Ivan Hooper stood proudly beside his son, Lyndon, last year as he was inducted in the Soccer Hall of Fame.
He will get two for the price of one this year as his daughter, Charmaine, enters the sport’s ultimate pantheon and Lyndon is inducted again as part of the 1989 Francophone Games national men’s team which is going in as the Team of Distinction.
The induction ceremony takes place in Toronto on June 3.
“I am truly blessed,” said the Nepean-based family patriarch and retired Guyanese diplomat who spent two years in Zambia before being posted to Ottawa in 1978 where he eventually took up permanent residence. “We encouraged them to play the sport at a young age and they have done well for themselves and not disappointed us.
“I think this honour is long overdue for Charmaine and I am so happy that she’s getting her dues here because she fully deserves it.”
The Canadian honour comes a decade after she was a member of the first class of United Soccer League’s Hall of Fame inductees.
Hooper, who resides in Texas with her husband, Chuck Codd and their daughter Charlie, was the first national player to be capped 100 times. She achieved the milestone in 2003 in a friendly international against Mexico in Vancouver.
Overall, Hooper turned out for Canada 129 times and scored 71 goals – both national records at the time – in a sterling 20-year career that ended in 2006. She represented Canada at the 1995, 1999 and 2003 World Cups.
One of the game’s outspoken and committed players, Hooper refused to play under Coach Neil Turnbull, blaming him for what she perceived to be Canada’s inept preparation for the 1999 World Cup finals. She paid the price for her candidness by losing her Canadian Soccer Association funding.
The hiring of new coach, Even Pellerud, in 1999 rejuvenated Hooper and sparked interest in the women’s game in Canada.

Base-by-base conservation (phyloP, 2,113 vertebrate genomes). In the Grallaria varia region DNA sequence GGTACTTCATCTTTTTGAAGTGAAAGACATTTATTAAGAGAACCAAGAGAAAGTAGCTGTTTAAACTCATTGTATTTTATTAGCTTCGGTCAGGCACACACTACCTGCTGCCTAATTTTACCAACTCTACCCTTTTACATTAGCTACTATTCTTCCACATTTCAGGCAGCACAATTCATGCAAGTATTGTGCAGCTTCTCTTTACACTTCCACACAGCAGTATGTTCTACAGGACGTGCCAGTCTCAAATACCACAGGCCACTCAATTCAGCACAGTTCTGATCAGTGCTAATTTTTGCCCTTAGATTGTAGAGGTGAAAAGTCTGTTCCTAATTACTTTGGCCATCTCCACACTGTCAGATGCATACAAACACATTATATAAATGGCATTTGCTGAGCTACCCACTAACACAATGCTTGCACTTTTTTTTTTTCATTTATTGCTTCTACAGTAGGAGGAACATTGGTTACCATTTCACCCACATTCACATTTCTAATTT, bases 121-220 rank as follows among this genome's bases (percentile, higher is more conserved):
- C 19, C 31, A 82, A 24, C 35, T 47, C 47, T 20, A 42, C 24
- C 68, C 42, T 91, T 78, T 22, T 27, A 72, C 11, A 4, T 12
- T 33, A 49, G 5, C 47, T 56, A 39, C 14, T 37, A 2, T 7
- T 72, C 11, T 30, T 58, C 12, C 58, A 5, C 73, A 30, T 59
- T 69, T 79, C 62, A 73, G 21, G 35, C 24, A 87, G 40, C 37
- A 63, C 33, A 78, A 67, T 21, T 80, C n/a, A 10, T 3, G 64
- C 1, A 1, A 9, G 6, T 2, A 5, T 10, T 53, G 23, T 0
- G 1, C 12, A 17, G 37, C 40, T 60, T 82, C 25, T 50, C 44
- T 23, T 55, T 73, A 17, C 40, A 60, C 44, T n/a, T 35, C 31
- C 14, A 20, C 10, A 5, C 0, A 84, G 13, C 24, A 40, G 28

A 1991 North Carolina State University graduate where she is the all-time leading scorer with 58 goals and 145 points and a three-time Most Valuable Player, Hooper played professionally in Norway, Italy and Japan from 1994-1997 before returning to the United States to dominate the Women United Soccer Association league with the Chicago Cobras and the Atlanta Beat with whom she was a three-time MVP.
Hooper was the first – and along with University of North Carolina’s Mia Hamm – the only players to lead the Atlantic Coast Conference (ACC) in scoring. Hooper recorded 15 goals in 1988 and 26 the following year.
Hooper has been rewarded for her excellence with many accolades. She was an honorary ambassador for the first ever International Soccer Federation (FIFA) Under-19 World Cup in western Canada in 2002, a two-time Golden Boot winner as the top goal scorer in Japan, the H.C. Kennett Award winner in 1991 for being North Carolina State University’s Outstanding Female Athlete of the Year and the MVP of the 1999 World All-Star classic.
Last April, Hooper – Canada’s Female Player of the Year in 1994, 1995 and 2002 – was appointed to the FIFA Task Force 2014.
At the first FIFA Francophone Games world soccer tournament 23 years ago, Lyndon Hooper scored the first goal in Canada’s 4-1 upset win over favourites Morocco before a partisan crowd of 70,000 in Casablanca.
Jamaican-born Kevin Holness, who was installed in Saskatchewan’s Sports Hall of Fame in 2009 – scored Canada’s last goal in that contest.
By RON FANFAIR